Come along as Collin Morgan takes us on a trip to the Holy Land – Sant’ Agata Bolognese – and inside Lamborghini’s jaw-dropping factory and museum. Tickets aren’t needed.
Outside of Bologna in the north of Italy is the small commune (township or municipality) of Sant’ Agata Bolognese, home of Supercar manufacturer Lamborghini. Nestled between sprawling crop fields sit the museum and factory with distant hills looming on the horizon. The humble roads crisscrossing the area are populated with Supercars that are nearly as common mundane Toyota grocery-getters in my neighborhood! I feel really fortunate to have spent a day at this performance car shrine, LAMBORGHINI: FACTORY & MUSEUM TOUR! and would go back in a heartbeat.
In the early 1960s, Ferruccio Lamborghini was a successful manufacturer of tractors. Once he became wealthy enough, he purchased a Ferrari 250 GT, but the car was equipped with a clutch that kept failing. Frustrated, Ferruccio replaced the clutch with a tractor clutch and it worked like a charm. He took the idea to Enzo Ferrari, but was rudely told off: “I’ll stick to racecars, you stick to tractors.” Infuriated, Ferruccio founded Automobili Lamborghini in 1963 and effectively established its legacy as one of the major players in the industry.
I listened intently from the backseat of the tour van as the driver – a tall, skinny man by the name of Giancarlo who had a rich Italian accent – relayed this story. We rounded a corner and approached the large complex. Large letters spelling Lamborghini adorned the top of one of the buildings. I caught my breath and realized that the cars on my bedroom posters – racing legends and dream machines – were all made right here. We pulled in, crossed the threshold of the museum, and I was immediately greeted by the car that was first dubbed a Supercar – ‘66 Miura. A large spread of cars covered the glimmering floor, and I couldn’t wait to feast my eyes on them.
But first, a tour of the factory. Inside, there were assembly lines, staffed with three-four human technicians per station, pumping out only six cars a day. This is not your typical major automaker assembly line; this is perfection in its most efficient form. The leather is hand-sewed; the V10 & V12 motors are hand-built. It is spectacular craftsmanship in its purest form.
Back in the museum, I explored and gaped at the works of art on display. With Lamborghini being a relatively new company (compared to other century-old manufacturers), the majority of the cars were modern. I spotted the Sesto Elemento immediately, and beheld its beauty. Sesto Elemento literally means “sixth element”, and the name was used to represent carbon, which is regarded as the sixth element. Boasting advanced carbon-fiber technology, the Sesto Elemento has an insane power-to-weight ratio of 3.89 pounds per horsepower, and can zip from 0-62 mph in 2.5 seconds!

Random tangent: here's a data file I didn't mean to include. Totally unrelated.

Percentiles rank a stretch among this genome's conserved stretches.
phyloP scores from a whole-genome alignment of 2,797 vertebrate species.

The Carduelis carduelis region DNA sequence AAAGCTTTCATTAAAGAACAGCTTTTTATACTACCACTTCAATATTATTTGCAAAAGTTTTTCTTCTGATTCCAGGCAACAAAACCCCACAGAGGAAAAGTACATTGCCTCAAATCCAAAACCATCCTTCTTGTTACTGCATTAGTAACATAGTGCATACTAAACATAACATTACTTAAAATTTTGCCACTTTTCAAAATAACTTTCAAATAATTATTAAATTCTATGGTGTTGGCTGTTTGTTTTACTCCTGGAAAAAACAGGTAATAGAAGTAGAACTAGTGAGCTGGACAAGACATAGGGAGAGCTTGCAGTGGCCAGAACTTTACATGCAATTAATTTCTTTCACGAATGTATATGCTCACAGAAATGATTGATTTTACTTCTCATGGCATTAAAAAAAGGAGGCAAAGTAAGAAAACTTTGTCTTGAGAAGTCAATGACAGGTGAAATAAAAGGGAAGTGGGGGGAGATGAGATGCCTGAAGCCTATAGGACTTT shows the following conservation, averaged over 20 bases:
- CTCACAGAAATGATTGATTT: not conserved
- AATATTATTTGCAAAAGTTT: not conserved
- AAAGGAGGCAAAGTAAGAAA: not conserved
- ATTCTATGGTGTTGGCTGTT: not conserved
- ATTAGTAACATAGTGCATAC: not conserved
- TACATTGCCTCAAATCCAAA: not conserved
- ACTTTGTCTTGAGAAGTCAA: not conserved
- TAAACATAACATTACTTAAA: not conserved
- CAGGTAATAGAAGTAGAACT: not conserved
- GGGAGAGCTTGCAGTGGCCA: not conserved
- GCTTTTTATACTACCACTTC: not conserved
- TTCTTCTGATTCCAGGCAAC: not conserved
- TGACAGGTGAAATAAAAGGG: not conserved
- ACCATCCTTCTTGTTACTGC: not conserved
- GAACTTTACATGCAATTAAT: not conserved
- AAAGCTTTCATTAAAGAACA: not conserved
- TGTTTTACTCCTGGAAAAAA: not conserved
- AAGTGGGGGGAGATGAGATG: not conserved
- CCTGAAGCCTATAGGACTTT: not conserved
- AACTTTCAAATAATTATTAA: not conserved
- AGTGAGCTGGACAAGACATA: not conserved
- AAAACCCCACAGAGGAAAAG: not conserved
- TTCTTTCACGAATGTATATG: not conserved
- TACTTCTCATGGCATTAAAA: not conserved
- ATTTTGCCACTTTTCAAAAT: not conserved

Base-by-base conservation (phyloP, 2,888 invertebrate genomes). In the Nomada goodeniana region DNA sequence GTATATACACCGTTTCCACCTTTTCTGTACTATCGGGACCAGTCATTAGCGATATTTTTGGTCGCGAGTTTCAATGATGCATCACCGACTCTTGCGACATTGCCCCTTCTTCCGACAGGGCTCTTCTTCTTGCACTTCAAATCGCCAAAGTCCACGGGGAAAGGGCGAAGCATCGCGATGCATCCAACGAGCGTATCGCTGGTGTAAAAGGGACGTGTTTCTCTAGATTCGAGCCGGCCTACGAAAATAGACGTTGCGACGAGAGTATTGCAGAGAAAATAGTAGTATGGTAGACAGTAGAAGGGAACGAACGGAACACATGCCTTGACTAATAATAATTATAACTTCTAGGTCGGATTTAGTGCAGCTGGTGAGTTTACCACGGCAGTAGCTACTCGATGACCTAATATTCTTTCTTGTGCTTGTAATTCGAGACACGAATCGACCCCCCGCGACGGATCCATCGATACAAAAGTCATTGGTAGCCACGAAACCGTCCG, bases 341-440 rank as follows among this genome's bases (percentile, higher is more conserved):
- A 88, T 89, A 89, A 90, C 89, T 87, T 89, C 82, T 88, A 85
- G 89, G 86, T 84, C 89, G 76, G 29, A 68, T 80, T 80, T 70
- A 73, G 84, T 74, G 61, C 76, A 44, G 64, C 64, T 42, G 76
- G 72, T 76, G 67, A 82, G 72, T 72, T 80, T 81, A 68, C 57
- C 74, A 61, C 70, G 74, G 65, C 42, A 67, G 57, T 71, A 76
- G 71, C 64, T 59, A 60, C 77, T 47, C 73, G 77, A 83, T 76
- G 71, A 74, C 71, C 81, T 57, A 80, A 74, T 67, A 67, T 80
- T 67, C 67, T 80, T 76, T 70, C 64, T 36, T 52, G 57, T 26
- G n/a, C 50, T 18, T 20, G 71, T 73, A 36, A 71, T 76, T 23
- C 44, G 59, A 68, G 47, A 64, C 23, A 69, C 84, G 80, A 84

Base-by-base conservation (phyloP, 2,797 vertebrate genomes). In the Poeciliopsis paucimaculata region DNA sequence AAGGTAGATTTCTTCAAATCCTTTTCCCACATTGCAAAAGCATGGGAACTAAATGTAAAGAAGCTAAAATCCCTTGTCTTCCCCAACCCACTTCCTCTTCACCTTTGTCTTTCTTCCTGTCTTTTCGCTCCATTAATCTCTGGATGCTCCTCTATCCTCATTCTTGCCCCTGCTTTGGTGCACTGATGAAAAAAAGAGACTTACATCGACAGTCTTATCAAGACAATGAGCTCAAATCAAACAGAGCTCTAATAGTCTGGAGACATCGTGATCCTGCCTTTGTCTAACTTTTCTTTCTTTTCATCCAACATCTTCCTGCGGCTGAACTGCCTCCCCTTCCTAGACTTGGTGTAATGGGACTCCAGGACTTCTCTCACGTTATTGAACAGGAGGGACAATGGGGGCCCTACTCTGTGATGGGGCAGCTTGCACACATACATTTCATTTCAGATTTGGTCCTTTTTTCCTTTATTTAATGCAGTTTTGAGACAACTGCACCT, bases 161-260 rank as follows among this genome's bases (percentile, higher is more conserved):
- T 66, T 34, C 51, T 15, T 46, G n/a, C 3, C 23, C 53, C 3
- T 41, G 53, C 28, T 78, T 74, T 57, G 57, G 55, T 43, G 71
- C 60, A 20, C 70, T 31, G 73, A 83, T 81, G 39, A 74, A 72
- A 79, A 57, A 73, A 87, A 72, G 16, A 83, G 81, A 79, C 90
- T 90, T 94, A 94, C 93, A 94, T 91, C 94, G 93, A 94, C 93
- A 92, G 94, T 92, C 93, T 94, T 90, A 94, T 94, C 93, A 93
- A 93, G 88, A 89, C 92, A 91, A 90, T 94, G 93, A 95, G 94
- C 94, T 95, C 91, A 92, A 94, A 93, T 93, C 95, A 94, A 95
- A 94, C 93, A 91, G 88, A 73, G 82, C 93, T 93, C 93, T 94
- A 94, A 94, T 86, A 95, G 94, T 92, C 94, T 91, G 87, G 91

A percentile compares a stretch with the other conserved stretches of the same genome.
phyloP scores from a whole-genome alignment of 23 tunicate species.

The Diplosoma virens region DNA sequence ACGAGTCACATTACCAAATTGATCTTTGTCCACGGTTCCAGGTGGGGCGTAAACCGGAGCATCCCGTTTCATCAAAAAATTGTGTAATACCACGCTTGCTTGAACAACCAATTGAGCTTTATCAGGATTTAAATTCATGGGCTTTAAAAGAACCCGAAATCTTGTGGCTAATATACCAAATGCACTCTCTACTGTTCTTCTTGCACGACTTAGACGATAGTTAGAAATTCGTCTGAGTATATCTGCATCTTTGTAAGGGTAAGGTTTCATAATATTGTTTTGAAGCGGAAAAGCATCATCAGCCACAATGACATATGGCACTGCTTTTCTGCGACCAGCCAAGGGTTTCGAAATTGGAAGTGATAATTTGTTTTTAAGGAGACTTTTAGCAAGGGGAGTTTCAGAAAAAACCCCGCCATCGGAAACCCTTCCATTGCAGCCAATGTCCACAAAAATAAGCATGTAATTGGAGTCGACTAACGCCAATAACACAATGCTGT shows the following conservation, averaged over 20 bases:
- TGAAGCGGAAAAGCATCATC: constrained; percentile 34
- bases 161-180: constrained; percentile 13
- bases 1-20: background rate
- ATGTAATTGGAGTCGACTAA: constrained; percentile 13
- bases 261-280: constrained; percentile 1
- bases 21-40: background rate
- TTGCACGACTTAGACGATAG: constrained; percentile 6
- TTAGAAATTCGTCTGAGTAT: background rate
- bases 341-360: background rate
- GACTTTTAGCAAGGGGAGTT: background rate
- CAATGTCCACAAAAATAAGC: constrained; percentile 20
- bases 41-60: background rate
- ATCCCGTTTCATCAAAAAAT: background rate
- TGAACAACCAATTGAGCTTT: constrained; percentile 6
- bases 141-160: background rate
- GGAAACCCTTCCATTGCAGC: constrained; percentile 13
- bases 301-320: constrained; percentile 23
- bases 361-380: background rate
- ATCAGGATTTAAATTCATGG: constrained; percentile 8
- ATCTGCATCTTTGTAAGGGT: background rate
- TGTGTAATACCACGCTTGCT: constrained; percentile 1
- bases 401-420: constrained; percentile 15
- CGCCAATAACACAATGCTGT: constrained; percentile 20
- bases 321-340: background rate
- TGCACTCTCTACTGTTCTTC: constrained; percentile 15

On the main floor of the museum were parked more of the vintage models, including this beautiful 350 GT. This was Ferruccio’s first real attempt at the Grand Touring sports car market. It and its successor in 1966, the 400 GT, insured the survival of Lamborghini.
This is the legendary Bertone-designed Countach LP-400, at the time considered a visual revelation. The design was progressive and sharp, and would usher in the modern models that make Lamborghinis so recognizable.
Painted in a gorgeous orange is the Murcielago SV, the performance edition of the iconic Murcielago. This is the race-spec Huracan LP 620-2 Super Trofeo (below), with its towering spoiler and advanced aerodynamics, along with the screaming V10 pumping out 611 horsepower!
Once I was on the plane back home, the sun set on the lumpy boot in the Mediterranean casting shadows over that shrine of motorsport. If the automobile industry ever loses its edge and creativity, I know for a fact that we can look to Sant’Agata Bolognese in the Italian countryside to bring us out of the dark. The roar reverberating in those hilly fields will not die. Of that, I am positive.
Words & Photos: Collin Morgan.
(Factory photo: Automobili Lamborghini S.p.A.)
For more information about the latest Lamborghini models and LAMBORGHINI: FACTORY & MUSEUM TOUR!, please visit https://www.lamborghini.com/en-en/